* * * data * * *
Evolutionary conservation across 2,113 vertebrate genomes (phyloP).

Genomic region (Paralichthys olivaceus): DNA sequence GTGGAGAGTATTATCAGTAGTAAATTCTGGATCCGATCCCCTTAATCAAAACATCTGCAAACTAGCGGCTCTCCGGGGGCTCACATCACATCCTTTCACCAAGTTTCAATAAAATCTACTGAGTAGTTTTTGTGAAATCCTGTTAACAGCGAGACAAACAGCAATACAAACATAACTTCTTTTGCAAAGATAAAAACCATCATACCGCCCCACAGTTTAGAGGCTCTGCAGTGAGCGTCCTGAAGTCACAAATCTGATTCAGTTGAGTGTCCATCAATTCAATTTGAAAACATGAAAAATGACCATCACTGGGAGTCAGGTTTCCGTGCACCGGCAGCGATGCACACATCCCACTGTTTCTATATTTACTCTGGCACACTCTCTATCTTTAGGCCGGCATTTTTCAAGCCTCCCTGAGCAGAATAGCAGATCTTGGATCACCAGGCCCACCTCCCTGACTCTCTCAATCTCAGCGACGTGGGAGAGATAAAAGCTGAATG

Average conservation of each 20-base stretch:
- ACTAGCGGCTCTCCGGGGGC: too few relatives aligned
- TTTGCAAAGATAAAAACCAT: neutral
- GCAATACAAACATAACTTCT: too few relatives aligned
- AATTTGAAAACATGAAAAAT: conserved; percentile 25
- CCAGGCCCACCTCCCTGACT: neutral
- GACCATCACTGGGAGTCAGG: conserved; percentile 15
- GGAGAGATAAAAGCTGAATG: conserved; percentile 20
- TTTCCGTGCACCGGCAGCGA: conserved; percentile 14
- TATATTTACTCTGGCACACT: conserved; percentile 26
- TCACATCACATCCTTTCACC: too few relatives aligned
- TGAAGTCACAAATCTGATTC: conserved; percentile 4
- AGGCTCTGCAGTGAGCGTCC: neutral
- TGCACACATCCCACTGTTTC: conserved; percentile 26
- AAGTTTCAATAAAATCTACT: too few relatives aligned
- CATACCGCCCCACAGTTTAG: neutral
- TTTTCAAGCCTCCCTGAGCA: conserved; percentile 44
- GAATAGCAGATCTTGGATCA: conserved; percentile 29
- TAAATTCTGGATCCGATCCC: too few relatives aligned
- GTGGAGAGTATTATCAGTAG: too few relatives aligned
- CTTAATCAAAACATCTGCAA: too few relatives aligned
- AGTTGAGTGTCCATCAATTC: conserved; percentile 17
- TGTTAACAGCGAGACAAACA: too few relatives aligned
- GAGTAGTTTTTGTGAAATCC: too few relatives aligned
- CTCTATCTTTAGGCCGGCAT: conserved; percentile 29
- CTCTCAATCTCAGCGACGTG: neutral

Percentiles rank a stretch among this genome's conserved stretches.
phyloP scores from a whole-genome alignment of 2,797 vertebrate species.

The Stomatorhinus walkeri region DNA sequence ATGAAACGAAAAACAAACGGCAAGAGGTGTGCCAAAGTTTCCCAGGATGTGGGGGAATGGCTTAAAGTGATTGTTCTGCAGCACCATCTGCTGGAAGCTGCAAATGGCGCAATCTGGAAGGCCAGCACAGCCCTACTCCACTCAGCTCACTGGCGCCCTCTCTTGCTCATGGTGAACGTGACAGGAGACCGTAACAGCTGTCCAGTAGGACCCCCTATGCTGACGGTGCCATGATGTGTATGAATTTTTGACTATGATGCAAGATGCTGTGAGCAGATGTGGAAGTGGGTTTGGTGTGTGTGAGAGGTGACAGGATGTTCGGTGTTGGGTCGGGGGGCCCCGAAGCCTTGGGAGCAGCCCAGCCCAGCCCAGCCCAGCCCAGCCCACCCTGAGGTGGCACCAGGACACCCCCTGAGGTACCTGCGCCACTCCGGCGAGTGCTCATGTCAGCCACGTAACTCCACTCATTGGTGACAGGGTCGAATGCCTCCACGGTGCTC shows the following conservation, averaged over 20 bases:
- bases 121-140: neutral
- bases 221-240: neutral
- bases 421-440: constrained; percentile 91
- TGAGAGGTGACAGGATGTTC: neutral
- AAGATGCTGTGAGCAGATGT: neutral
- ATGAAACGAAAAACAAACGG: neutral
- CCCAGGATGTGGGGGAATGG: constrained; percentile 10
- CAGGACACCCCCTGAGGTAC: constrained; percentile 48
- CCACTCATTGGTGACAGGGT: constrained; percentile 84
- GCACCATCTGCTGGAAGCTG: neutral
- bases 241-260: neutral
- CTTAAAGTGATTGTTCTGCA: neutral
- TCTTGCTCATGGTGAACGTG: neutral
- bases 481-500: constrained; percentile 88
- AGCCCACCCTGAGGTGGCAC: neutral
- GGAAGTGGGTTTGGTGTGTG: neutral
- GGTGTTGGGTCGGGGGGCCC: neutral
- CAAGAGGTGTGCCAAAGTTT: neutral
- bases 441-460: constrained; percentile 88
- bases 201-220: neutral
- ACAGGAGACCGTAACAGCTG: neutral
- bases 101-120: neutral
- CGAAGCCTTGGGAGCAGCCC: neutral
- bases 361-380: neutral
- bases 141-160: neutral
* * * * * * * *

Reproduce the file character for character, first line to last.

Evolutionary conservation across 2,113 vertebrate genomes (phyloP).

Genomic region (Paralichthys olivaceus): DNA sequence GTGGAGAGTATTATCAGTAGTAAATTCTGGATCCGATCCCCTTAATCAAAACATCTGCAAACTAGCGGCTCTCCGGGGGCTCACATCACATCCTTTCACCAAGTTTCAATAAAATCTACTGAGTAGTTTTTGTGAAATCCTGTTAACAGCGAGACAAACAGCAATACAAACATAACTTCTTTTGCAAAGATAAAAACCATCATACCGCCCCACAGTTTAGAGGCTCTGCAGTGAGCGTCCTGAAGTCACAAATCTGATTCAGTTGAGTGTCCATCAATTCAATTTGAAAACATGAAAAATGACCATCACTGGGAGTCAGGTTTCCGTGCACCGGCAGCGATGCACACATCCCACTGTTTCTATATTTACTCTGGCACACTCTCTATCTTTAGGCCGGCATTTTTCAAGCCTCCCTGAGCAGAATAGCAGATCTTGGATCACCAGGCCCACCTCCCTGACTCTCTCAATCTCAGCGACGTGGGAGAGATAAAAGCTGAATG

Average conservation of each 20-base stretch:
- ACTAGCGGCTCTCCGGGGGC: too few relatives aligned
- TTTGCAAAGATAAAAACCAT: neutral
- GCAATACAAACATAACTTCT: too few relatives aligned
- AATTTGAAAACATGAAAAAT: conserved; percentile 25
- CCAGGCCCACCTCCCTGACT: neutral
- GACCATCACTGGGAGTCAGG: conserved; percentile 15
- GGAGAGATAAAAGCTGAATG: conserved; percentile 20
- TTTCCGTGCACCGGCAGCGA: conserved; percentile 14
- TATATTTACTCTGGCACACT: conserved; percentile 26
- TCACATCACATCCTTTCACC: too few relatives aligned
- TGAAGTCACAAATCTGATTC: conserved; percentile 4
- AGGCTCTGCAGTGAGCGTCC: neutral
- TGCACACATCCCACTGTTTC: conserved; percentile 26
- AAGTTTCAATAAAATCTACT: too few relatives aligned
- CATACCGCCCCACAGTTTAG: neutral
- TTTTCAAGCCTCCCTGAGCA: conserved; percentile 44
- GAATAGCAGATCTTGGATCA: conserved; percentile 29
- TAAATTCTGGATCCGATCCC: too few relatives aligned
- GTGGAGAGTATTATCAGTAG: too few relatives aligned
- CTTAATCAAAACATCTGCAA: too few relatives aligned
- AGTTGAGTGTCCATCAATTC: conserved; percentile 17
- TGTTAACAGCGAGACAAACA: too few relatives aligned
- GAGTAGTTTTTGTGAAATCC: too few relatives aligned
- CTCTATCTTTAGGCCGGCAT: conserved; percentile 29
- CTCTCAATCTCAGCGACGTG: neutral

Percentiles rank a stretch among this genome's conserved stretches.
phyloP scores from a whole-genome alignment of 2,797 vertebrate species.

The Stomatorhinus walkeri region DNA sequence ATGAAACGAAAAACAAACGGCAAGAGGTGTGCCAAAGTTTCCCAGGATGTGGGGGAATGGCTTAAAGTGATTGTTCTGCAGCACCATCTGCTGGAAGCTGCAAATGGCGCAATCTGGAAGGCCAGCACAGCCCTACTCCACTCAGCTCACTGGCGCCCTCTCTTGCTCATGGTGAACGTGACAGGAGACCGTAACAGCTGTCCAGTAGGACCCCCTATGCTGACGGTGCCATGATGTGTATGAATTTTTGACTATGATGCAAGATGCTGTGAGCAGATGTGGAAGTGGGTTTGGTGTGTGTGAGAGGTGACAGGATGTTCGGTGTTGGGTCGGGGGGCCCCGAAGCCTTGGGAGCAGCCCAGCCCAGCCCAGCCCAGCCCAGCCCACCCTGAGGTGGCACCAGGACACCCCCTGAGGTACCTGCGCCACTCCGGCGAGTGCTCATGTCAGCCACGTAACTCCACTCATTGGTGACAGGGTCGAATGCCTCCACGGTGCTC shows the following conservation, averaged over 20 bases:
- bases 121-140: neutral
- bases 221-240: neutral
- bases 421-440: constrained; percentile 91
- TGAGAGGTGACAGGATGTTC: neutral
- AAGATGCTGTGAGCAGATGT: neutral
- ATGAAACGAAAAACAAACGG: neutral
- CCCAGGATGTGGGGGAATGG: constrained; percentile 10
- CAGGACACCCCCTGAGGTAC: constrained; percentile 48
- CCACTCATTGGTGACAGGGT: constrained; percentile 84
- GCACCATCTGCTGGAAGCTG: neutral
- bases 241-260: neutral
- CTTAAAGTGATTGTTCTGCA: neutral
- TCTTGCTCATGGTGAACGTG: neutral
- bases 481-500: constrained; percentile 88
- AGCCCACCCTGAGGTGGCAC: neutral
- GGAAGTGGGTTTGGTGTGTG: neutral
- GGTGTTGGGTCGGGGGGCCC: neutral
- CAAGAGGTGTGCCAAAGTTT: neutral
- bases 441-460: constrained; percentile 88
- bases 201-220: neutral
- ACAGGAGACCGTAACAGCTG: neutral
- bases 101-120: neutral
- CGAAGCCTTGGGAGCAGCCC: neutral
- bases 361-380: neutral
- bases 141-160: neutral